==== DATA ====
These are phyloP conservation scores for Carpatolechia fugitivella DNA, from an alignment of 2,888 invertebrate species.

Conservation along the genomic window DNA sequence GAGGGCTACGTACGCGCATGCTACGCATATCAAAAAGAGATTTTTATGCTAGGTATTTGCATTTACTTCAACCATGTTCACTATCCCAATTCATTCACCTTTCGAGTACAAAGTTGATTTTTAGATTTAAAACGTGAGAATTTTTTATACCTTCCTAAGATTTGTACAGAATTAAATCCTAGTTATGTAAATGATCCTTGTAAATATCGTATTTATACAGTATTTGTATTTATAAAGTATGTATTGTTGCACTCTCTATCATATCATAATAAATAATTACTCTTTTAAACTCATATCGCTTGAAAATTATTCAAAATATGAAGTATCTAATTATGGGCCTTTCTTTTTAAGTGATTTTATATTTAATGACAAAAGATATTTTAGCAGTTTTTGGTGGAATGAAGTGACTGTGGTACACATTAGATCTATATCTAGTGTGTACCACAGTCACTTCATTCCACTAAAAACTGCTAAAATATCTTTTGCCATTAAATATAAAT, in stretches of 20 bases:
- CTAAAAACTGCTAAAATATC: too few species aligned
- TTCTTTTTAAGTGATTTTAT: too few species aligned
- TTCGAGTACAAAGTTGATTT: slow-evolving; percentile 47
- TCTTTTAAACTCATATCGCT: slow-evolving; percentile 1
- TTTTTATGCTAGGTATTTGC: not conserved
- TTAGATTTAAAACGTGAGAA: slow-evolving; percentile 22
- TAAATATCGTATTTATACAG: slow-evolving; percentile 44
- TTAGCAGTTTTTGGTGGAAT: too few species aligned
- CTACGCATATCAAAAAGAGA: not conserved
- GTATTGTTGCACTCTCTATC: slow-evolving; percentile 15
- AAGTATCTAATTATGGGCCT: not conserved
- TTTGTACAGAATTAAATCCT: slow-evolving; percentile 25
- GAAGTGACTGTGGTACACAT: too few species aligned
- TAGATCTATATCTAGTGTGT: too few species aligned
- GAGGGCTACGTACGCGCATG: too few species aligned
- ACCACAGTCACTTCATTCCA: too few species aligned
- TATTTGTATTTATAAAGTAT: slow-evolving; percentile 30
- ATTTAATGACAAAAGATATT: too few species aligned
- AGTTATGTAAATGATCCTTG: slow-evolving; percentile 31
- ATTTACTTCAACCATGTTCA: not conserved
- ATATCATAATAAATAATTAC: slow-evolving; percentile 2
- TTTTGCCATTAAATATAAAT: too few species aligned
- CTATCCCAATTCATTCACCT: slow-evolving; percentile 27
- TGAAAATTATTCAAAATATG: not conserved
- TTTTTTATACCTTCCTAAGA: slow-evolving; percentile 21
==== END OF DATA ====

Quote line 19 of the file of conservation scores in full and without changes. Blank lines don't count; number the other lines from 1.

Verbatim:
- TATTTGTATTTATAAAGTAT: slow-evolving; percentile 30